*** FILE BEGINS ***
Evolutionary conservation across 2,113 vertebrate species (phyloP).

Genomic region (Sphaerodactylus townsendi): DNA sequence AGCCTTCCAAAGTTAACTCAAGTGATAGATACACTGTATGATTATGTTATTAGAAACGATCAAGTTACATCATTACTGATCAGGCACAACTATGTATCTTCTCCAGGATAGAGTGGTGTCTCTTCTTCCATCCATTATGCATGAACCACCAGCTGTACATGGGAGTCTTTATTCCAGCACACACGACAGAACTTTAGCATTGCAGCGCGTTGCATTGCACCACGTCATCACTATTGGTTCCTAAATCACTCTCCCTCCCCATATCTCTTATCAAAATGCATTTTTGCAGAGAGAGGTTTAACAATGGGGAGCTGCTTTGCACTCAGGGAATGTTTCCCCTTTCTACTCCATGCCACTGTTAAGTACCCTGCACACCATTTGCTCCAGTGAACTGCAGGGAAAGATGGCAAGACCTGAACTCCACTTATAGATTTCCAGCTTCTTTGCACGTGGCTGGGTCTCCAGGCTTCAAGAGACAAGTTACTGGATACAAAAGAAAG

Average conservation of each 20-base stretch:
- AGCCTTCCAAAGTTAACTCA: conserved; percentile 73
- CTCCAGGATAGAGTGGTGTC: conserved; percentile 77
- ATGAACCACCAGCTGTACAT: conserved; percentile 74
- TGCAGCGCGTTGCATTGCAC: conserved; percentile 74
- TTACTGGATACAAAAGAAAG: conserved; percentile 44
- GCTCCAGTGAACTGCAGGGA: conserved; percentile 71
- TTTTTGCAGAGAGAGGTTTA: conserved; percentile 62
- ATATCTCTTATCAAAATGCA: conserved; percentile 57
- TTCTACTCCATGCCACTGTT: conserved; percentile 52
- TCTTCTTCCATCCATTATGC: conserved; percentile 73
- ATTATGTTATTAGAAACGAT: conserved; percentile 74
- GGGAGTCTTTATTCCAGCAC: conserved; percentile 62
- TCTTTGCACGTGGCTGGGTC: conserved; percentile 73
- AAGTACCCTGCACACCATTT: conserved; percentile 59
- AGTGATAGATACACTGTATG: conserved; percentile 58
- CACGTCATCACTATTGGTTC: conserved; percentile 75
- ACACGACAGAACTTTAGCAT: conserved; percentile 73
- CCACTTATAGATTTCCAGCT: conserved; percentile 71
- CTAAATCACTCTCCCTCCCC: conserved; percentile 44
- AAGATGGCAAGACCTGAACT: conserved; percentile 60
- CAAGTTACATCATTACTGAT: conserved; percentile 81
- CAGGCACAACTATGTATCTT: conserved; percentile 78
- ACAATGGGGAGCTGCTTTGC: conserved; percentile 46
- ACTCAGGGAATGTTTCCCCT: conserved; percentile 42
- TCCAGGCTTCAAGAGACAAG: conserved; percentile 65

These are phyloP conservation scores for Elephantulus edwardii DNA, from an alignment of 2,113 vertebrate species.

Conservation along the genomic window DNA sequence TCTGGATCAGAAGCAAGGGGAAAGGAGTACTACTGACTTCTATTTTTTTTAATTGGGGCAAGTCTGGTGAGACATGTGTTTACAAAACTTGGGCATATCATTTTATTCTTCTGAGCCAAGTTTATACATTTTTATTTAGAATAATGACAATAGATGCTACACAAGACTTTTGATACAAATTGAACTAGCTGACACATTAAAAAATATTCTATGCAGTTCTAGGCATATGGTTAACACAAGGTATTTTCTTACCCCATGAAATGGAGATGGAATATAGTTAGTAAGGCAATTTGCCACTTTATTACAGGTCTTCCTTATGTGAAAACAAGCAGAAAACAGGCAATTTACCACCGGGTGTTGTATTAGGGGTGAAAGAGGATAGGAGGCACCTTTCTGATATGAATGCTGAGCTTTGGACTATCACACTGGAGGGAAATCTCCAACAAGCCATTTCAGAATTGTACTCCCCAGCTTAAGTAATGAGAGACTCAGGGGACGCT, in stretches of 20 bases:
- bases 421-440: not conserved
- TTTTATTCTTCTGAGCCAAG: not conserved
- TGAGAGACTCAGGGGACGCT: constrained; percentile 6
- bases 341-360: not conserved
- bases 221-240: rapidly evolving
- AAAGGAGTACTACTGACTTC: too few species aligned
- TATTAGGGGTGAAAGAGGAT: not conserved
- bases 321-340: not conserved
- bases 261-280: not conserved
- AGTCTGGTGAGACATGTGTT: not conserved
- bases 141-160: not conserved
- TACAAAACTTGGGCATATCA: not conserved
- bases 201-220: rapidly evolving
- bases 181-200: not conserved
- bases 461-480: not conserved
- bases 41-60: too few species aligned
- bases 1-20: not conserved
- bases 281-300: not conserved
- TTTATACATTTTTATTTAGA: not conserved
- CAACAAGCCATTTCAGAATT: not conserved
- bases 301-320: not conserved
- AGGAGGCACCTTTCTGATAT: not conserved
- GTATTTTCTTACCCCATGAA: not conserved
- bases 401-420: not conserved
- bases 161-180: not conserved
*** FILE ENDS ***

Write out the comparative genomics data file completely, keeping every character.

Evolutionary conservation across 2,113 vertebrate species (phyloP).

Genomic region (Sphaerodactylus townsendi): DNA sequence AGCCTTCCAAAGTTAACTCAAGTGATAGATACACTGTATGATTATGTTATTAGAAACGATCAAGTTACATCATTACTGATCAGGCACAACTATGTATCTTCTCCAGGATAGAGTGGTGTCTCTTCTTCCATCCATTATGCATGAACCACCAGCTGTACATGGGAGTCTTTATTCCAGCACACACGACAGAACTTTAGCATTGCAGCGCGTTGCATTGCACCACGTCATCACTATTGGTTCCTAAATCACTCTCCCTCCCCATATCTCTTATCAAAATGCATTTTTGCAGAGAGAGGTTTAACAATGGGGAGCTGCTTTGCACTCAGGGAATGTTTCCCCTTTCTACTCCATGCCACTGTTAAGTACCCTGCACACCATTTGCTCCAGTGAACTGCAGGGAAAGATGGCAAGACCTGAACTCCACTTATAGATTTCCAGCTTCTTTGCACGTGGCTGGGTCTCCAGGCTTCAAGAGACAAGTTACTGGATACAAAAGAAAG

Average conservation of each 20-base stretch:
- AGCCTTCCAAAGTTAACTCA: conserved; percentile 73
- CTCCAGGATAGAGTGGTGTC: conserved; percentile 77
- ATGAACCACCAGCTGTACAT: conserved; percentile 74
- TGCAGCGCGTTGCATTGCAC: conserved; percentile 74
- TTACTGGATACAAAAGAAAG: conserved; percentile 44
- GCTCCAGTGAACTGCAGGGA: conserved; percentile 71
- TTTTTGCAGAGAGAGGTTTA: conserved; percentile 62
- ATATCTCTTATCAAAATGCA: conserved; percentile 57
- TTCTACTCCATGCCACTGTT: conserved; percentile 52
- TCTTCTTCCATCCATTATGC: conserved; percentile 73
- ATTATGTTATTAGAAACGAT: conserved; percentile 74
- GGGAGTCTTTATTCCAGCAC: conserved; percentile 62
- TCTTTGCACGTGGCTGGGTC: conserved; percentile 73
- AAGTACCCTGCACACCATTT: conserved; percentile 59
- AGTGATAGATACACTGTATG: conserved; percentile 58
- CACGTCATCACTATTGGTTC: conserved; percentile 75
- ACACGACAGAACTTTAGCAT: conserved; percentile 73
- CCACTTATAGATTTCCAGCT: conserved; percentile 71
- CTAAATCACTCTCCCTCCCC: conserved; percentile 44
- AAGATGGCAAGACCTGAACT: conserved; percentile 60
- CAAGTTACATCATTACTGAT: conserved; percentile 81
- CAGGCACAACTATGTATCTT: conserved; percentile 78
- ACAATGGGGAGCTGCTTTGC: conserved; percentile 46
- ACTCAGGGAATGTTTCCCCT: conserved; percentile 42
- TCCAGGCTTCAAGAGACAAG: conserved; percentile 65

These are phyloP conservation scores for Elephantulus edwardii DNA, from an alignment of 2,113 vertebrate species.

Conservation along the genomic window DNA sequence TCTGGATCAGAAGCAAGGGGAAAGGAGTACTACTGACTTCTATTTTTTTTAATTGGGGCAAGTCTGGTGAGACATGTGTTTACAAAACTTGGGCATATCATTTTATTCTTCTGAGCCAAGTTTATACATTTTTATTTAGAATAATGACAATAGATGCTACACAAGACTTTTGATACAAATTGAACTAGCTGACACATTAAAAAATATTCTATGCAGTTCTAGGCATATGGTTAACACAAGGTATTTTCTTACCCCATGAAATGGAGATGGAATATAGTTAGTAAGGCAATTTGCCACTTTATTACAGGTCTTCCTTATGTGAAAACAAGCAGAAAACAGGCAATTTACCACCGGGTGTTGTATTAGGGGTGAAAGAGGATAGGAGGCACCTTTCTGATATGAATGCTGAGCTTTGGACTATCACACTGGAGGGAAATCTCCAACAAGCCATTTCAGAATTGTACTCCCCAGCTTAAGTAATGAGAGACTCAGGGGACGCT, in stretches of 20 bases:
- bases 421-440: not conserved
- TTTTATTCTTCTGAGCCAAG: not conserved
- TGAGAGACTCAGGGGACGCT: constrained; percentile 6
- bases 341-360: not conserved
- bases 221-240: rapidly evolving
- AAAGGAGTACTACTGACTTC: too few species aligned
- TATTAGGGGTGAAAGAGGAT: not conserved
- bases 321-340: not conserved
- bases 261-280: not conserved
- AGTCTGGTGAGACATGTGTT: not conserved
- bases 141-160: not conserved
- TACAAAACTTGGGCATATCA: not conserved
- bases 201-220: rapidly evolving
- bases 181-200: not conserved
- bases 461-480: not conserved
- bases 41-60: too few species aligned
- bases 1-20: not conserved
- bases 281-300: not conserved
- TTTATACATTTTTATTTAGA: not conserved
- CAACAAGCCATTTCAGAATT: not conserved
- bases 301-320: not conserved
- AGGAGGCACCTTTCTGATAT: not conserved
- GTATTTTCTTACCCCATGAA: not conserved
- bases 401-420: not conserved
- bases 161-180: not conserved